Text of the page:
Three little trees I take an interest in
I've been watching these three young baldcypress (Taxodium distichum) trees for several years. They grow on the shore of Kentucky Lake near the Eggner's Ferry Bridge in Land Between the Lakes*. Turn off the road at the Fenton campgrounds, follow the road to the boat docks, and you can see them too.
When our daughter was attending college at Murray, KY, I passed through Land Between the Lakes whenever I went to visit her. I first noticed these little baldcypresses when I stopped to take some photos of Kentucky Lake on a windy day in 2007. Now our son is attending Murray State University, and I stopped to see how the little baldcypresses were doing when I drove home from Murray last week.
I was happy that the little trees are much larger than the last time I last saw them. I'm a little worried about the two smaller ones, though. I don't think their needles should be changing color and getting ready to fall off already. Certainly they are deciduous trees, but it's only the middle of August. I suppose they might have some kind of blight.
I suppose this will sound crazy. After all, these are baldcypresses, and they're supposed to be able to live in water. Still, I can't help wondering if constant submersion might be affecting the health of these young trees. When I first saw them, they were growing in wet soil at the water's edge. I think they are now standing in at least two feet of water. Kentucky Lake is full this year because we've had a wet summer.
I haven't found any information that I consider reputable about the tolerance of young baldcypress for growing in water most of the time. I did learn that baldcypress seeds will sprout in contact with wet soil, but not in water. As soon as they sprout, they start growing upward at a rapid rate; they elevate their photosynthesis organs (their leaves) as quickly as possible.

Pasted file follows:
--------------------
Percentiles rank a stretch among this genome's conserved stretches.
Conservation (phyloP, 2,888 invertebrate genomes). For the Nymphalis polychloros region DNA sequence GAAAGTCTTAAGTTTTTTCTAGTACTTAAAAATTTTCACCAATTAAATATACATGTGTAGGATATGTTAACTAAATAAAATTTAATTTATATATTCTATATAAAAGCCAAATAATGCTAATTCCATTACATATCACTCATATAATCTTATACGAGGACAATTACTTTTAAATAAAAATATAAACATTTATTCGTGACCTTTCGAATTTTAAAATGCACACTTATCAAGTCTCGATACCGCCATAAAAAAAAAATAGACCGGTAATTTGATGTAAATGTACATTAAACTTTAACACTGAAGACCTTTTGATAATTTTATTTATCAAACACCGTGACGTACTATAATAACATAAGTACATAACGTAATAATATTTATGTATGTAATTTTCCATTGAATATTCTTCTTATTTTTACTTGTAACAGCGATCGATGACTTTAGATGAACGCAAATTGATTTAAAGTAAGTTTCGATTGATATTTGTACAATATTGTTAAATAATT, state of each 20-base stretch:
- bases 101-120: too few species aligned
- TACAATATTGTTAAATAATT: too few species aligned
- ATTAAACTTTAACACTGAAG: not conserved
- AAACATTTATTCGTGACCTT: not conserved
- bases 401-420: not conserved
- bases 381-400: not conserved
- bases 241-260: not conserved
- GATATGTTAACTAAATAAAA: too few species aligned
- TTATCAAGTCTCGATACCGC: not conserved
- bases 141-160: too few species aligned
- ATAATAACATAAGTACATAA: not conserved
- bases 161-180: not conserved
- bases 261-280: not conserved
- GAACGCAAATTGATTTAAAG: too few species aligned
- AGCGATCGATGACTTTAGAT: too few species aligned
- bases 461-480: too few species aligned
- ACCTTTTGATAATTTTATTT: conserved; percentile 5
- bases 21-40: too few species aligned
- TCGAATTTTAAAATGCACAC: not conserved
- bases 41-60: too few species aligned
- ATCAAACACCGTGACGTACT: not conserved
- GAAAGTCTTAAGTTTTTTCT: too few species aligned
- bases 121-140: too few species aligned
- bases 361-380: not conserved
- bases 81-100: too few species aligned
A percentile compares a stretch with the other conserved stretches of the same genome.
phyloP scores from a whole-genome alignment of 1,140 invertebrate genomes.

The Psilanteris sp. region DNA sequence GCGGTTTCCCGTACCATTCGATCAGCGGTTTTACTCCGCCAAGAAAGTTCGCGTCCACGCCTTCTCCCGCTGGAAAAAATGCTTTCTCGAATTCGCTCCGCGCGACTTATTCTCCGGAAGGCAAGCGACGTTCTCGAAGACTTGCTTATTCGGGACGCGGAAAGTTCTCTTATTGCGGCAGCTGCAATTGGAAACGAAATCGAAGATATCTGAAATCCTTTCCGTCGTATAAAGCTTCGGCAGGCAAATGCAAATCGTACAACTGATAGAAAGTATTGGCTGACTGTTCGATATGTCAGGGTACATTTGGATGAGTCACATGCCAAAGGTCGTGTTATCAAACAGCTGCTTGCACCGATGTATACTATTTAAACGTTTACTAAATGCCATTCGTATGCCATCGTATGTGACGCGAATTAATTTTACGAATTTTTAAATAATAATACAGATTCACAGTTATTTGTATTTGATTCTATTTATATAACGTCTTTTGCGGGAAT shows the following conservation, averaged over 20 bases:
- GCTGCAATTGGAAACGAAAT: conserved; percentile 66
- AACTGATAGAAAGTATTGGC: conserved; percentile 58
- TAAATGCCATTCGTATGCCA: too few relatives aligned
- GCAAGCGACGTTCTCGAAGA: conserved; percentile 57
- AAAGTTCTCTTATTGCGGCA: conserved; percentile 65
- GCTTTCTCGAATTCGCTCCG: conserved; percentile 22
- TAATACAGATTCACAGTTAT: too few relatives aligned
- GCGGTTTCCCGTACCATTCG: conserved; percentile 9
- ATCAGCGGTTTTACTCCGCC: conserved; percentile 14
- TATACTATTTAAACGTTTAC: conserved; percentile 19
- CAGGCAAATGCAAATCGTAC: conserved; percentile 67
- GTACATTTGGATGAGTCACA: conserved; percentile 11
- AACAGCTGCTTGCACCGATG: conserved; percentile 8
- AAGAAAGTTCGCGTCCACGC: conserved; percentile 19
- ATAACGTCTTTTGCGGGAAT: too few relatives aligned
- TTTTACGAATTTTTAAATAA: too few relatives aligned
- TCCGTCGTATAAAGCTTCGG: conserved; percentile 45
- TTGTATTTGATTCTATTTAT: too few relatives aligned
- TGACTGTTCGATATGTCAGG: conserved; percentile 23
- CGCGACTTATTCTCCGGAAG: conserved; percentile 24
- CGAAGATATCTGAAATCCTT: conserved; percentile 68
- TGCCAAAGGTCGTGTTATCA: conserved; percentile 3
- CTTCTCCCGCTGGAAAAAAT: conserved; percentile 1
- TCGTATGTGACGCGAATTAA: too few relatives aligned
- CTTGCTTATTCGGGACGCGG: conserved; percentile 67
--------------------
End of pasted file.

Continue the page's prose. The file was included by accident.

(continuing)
I read in Floridata's article about baldcypress that it grows faster, larger, and healthier when it doesn't have to tolerate floods. However, because baldcypress seedlings can't survive in heavy shade, they are usually out-competed in moist upland forests. Thus, baldcypress is most often found at water's edge where it gets plenty of sunshine and a lot less competition, even if it doesn't thrive quite as well.
Baldcypress is famous for the knees that develop when it is grown in or near water. One theory is that the knees are pneumatophores (air roots that help the main roots with gas exchange when the tree is standing in water). Another theory is that they function as anchors to keep the tree stable in ooze and muck. Whatever the knees do, I'm sure these babies are growing some.
*Kentucky Lake (created by a dam on the Tennessee River) and Lake Barkeley (created by a dam on the Cumberland River) are two nearly parallel bodies of water. Land Between the Lakes (LBL) is the 170,000-acre, mostly wooded, inland peninsula that lies between Kentucky Lake and Lake Barkeley. LBL is managed by the National Forest Service, and the dams produce TVA electricity.